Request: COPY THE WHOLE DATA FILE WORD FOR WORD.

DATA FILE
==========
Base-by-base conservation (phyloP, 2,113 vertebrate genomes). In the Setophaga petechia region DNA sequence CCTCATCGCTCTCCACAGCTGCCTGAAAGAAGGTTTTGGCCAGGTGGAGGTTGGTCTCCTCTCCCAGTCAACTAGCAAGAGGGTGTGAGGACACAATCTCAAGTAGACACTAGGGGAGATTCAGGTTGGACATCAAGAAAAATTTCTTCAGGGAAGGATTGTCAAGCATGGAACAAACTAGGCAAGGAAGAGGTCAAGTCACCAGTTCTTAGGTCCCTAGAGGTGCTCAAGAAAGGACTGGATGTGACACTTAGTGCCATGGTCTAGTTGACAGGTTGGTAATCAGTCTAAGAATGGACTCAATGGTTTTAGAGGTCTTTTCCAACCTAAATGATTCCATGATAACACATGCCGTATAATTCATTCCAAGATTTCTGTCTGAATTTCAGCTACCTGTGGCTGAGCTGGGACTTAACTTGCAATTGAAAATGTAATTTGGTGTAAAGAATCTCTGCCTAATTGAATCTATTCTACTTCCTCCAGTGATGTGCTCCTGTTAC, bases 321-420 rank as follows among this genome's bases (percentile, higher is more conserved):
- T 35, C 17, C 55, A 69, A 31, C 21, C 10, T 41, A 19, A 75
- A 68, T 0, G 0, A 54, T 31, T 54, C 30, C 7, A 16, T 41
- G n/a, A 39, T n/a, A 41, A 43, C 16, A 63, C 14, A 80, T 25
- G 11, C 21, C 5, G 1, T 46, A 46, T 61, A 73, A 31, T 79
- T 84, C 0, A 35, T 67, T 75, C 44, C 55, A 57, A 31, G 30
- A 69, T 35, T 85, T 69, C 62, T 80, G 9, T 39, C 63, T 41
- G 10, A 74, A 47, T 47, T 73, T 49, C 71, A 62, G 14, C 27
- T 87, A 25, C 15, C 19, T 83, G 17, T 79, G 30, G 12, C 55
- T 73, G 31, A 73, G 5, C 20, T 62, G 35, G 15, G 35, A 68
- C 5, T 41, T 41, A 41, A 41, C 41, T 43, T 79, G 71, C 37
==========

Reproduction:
Base-by-base conservation (phyloP, 2,113 vertebrate genomes). In the Setophaga petechia region DNA sequence CCTCATCGCTCTCCACAGCTGCCTGAAAGAAGGTTTTGGCCAGGTGGAGGTTGGTCTCCTCTCCCAGTCAACTAGCAAGAGGGTGTGAGGACACAATCTCAAGTAGACACTAGGGGAGATTCAGGTTGGACATCAAGAAAAATTTCTTCAGGGAAGGATTGTCAAGCATGGAACAAACTAGGCAAGGAAGAGGTCAAGTCACCAGTTCTTAGGTCCCTAGAGGTGCTCAAGAAAGGACTGGATGTGACACTTAGTGCCATGGTCTAGTTGACAGGTTGGTAATCAGTCTAAGAATGGACTCAATGGTTTTAGAGGTCTTTTCCAACCTAAATGATTCCATGATAACACATGCCGTATAATTCATTCCAAGATTTCTGTCTGAATTTCAGCTACCTGTGGCTGAGCTGGGACTTAACTTGCAATTGAAAATGTAATTTGGTGTAAAGAATCTCTGCCTAATTGAATCTATTCTACTTCCTCCAGTGATGTGCTCCTGTTAC, bases 321-420 rank as follows among this genome's bases (percentile, higher is more conserved):
- T 35, C 17, C 55, A 69, A 31, C 21, C 10, T 41, A 19, A 75
- A 68, T 0, G 0, A 54, T 31, T 54, C 30, C 7, A 16, T 41
- G n/a, A 39, T n/a, A 41, A 43, C 16, A 63, C 14, A 80, T 25
- G 11, C 21, C 5, G 1, T 46, A 46, T 61, A 73, A 31, T 79
- T 84, C 0, A 35, T 67, T 75, C 44, C 55, A 57, A 31, G 30
- A 69, T 35, T 85, T 69, C 62, T 80, G 9, T 39, C 63, T 41
- G 10, A 74, A 47, T 47, T 73, T 49, C 71, A 62, G 14, C 27
- T 87, A 25, C 15, C 19, T 83, G 17, T 79, G 30, G 12, C 55
- T 73, G 31, A 73, G 5, C 20, T 62, G 35, G 15, G 35, A 68
- C 5, T 41, T 41, A 41, A 41, C 41, T 43, T 79, G 71, C 37